According to [dependency theory developed by Gui Bonsiepe], underdevelopment in peripheral (poor) countries is a consequence of development in the central (wealthy) countries. Economic, cultural and psychological pressures force a dependant relationship between the centre and periphery.
To give an example in economic terms, the periphery—under the control of elites and bourgeois classes—export cheap primary goods and benefit exclusively from profits by importing luxury goods from the centre. Central countries benefit from the cheap supply of raw materials and markets in which to sell their goods. In this state of perpetual dependency, the underdevelopment of the periphery would continue indefinitely.
Dependency is also reflected in the process of industrialization whereby the centre would establish a production base in the periphery which exploited cheap labour and resources, required expensive imported inputs and did not reinvest its profits or transfer knowledge into the local economy (Rapley 2007, p. 25). A technological dependency also existed if the majority of a countries technology came from foreign sources, for example through the reliance on imported capital equipment, one-way technology flows and low numbers of patents.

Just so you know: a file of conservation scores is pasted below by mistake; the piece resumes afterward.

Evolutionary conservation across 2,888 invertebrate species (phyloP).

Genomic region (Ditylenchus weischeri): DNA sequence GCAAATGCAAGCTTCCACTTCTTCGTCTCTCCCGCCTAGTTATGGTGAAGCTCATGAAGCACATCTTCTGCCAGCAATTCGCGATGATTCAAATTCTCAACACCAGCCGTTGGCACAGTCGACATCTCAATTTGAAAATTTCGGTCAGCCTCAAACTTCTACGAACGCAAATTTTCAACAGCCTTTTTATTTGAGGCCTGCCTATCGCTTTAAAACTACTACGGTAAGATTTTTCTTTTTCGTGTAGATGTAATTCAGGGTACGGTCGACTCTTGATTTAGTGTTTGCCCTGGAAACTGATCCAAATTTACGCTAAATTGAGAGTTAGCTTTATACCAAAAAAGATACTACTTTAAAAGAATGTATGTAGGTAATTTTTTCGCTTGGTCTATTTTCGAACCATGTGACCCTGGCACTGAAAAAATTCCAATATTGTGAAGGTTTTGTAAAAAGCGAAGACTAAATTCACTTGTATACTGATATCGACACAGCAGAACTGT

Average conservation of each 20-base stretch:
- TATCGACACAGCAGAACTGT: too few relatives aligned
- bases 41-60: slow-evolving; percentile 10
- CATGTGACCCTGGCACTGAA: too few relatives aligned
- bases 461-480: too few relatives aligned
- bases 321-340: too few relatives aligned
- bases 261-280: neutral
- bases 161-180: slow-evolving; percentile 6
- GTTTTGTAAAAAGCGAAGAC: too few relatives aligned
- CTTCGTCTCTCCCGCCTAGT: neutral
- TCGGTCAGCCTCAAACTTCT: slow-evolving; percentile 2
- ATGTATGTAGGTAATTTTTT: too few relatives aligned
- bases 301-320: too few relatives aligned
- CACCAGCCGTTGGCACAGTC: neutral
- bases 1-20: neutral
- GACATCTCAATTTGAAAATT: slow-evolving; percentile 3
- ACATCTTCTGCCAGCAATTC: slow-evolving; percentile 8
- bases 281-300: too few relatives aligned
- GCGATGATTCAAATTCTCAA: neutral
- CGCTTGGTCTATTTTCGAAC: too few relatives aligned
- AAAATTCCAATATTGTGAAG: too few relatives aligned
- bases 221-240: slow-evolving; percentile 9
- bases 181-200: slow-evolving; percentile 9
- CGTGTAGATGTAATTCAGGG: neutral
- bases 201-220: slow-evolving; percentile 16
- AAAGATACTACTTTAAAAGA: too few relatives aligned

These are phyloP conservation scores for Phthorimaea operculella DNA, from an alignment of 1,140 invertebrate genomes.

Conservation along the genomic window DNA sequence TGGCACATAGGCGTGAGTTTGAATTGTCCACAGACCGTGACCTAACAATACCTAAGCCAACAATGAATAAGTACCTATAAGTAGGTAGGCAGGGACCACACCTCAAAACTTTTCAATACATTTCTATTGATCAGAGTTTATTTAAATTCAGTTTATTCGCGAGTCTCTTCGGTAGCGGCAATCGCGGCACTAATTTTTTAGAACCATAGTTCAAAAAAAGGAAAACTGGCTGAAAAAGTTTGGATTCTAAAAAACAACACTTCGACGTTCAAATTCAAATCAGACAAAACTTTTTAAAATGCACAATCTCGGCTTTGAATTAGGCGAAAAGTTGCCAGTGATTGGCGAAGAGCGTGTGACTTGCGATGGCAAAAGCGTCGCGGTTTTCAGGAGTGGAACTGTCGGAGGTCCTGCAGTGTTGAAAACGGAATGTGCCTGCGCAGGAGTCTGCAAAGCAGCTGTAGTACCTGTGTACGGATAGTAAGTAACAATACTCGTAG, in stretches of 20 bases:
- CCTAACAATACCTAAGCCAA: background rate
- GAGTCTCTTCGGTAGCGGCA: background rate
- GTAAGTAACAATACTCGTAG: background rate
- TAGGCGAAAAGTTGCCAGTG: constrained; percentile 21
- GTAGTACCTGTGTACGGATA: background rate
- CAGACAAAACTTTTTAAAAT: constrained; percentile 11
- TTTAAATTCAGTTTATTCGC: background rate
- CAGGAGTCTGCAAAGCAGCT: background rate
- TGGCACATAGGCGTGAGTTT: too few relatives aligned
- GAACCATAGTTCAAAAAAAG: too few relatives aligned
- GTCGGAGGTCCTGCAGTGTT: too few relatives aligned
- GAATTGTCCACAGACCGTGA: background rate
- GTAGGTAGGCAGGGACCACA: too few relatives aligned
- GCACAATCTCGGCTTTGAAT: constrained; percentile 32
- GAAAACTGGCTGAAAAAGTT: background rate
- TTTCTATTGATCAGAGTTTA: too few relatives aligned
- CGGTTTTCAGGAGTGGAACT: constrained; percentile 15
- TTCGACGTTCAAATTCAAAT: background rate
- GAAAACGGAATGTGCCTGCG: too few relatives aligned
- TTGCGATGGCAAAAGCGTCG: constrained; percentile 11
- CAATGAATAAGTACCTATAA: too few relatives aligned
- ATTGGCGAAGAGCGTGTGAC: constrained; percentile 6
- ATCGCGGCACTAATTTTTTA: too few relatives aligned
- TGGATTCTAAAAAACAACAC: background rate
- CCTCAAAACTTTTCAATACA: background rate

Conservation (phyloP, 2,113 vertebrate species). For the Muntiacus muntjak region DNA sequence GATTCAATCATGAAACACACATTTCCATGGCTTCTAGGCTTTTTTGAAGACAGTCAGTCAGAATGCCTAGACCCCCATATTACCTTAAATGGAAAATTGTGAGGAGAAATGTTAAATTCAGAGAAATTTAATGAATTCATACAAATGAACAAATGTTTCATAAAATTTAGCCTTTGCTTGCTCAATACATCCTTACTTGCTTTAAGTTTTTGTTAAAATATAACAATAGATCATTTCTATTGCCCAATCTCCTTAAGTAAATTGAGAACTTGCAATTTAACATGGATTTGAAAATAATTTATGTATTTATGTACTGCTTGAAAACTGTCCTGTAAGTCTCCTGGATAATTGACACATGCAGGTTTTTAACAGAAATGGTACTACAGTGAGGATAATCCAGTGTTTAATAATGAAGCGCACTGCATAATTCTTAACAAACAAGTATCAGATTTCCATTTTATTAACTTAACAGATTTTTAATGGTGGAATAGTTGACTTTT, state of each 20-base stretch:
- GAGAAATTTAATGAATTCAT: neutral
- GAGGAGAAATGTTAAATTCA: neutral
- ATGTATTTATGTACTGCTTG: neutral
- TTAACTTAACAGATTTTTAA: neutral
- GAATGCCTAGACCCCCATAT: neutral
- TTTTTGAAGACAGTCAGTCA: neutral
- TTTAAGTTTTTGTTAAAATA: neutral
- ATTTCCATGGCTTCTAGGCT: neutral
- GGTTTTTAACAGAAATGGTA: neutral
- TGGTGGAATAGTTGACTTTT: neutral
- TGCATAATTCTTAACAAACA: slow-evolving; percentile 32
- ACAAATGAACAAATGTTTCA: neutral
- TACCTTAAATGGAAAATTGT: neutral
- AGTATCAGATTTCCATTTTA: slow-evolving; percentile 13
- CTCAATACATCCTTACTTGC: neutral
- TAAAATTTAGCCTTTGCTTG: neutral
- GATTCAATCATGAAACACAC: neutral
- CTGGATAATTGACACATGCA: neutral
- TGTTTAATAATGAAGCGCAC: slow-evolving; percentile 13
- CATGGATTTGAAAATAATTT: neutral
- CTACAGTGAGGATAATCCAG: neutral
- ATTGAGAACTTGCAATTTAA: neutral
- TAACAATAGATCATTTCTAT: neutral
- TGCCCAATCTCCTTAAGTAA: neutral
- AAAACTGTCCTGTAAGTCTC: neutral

Industrial design in the peripheral countries acquired a mainstream European or American image which was inappropriately oriented towards sales promotion and durable consumer products for an affluent minority, while ignoring basic needs of the poor who couldn’t afford, or have any need for socially irrelevant products. Also, foreign multinational corporations (MNCs) operating within the periphery withheld technical skills and capacities from local industries, thereby preventing local autonomous technological development, local Small to Medium Enterprises (SMEs) were no more inclined to facilitate technological innovation.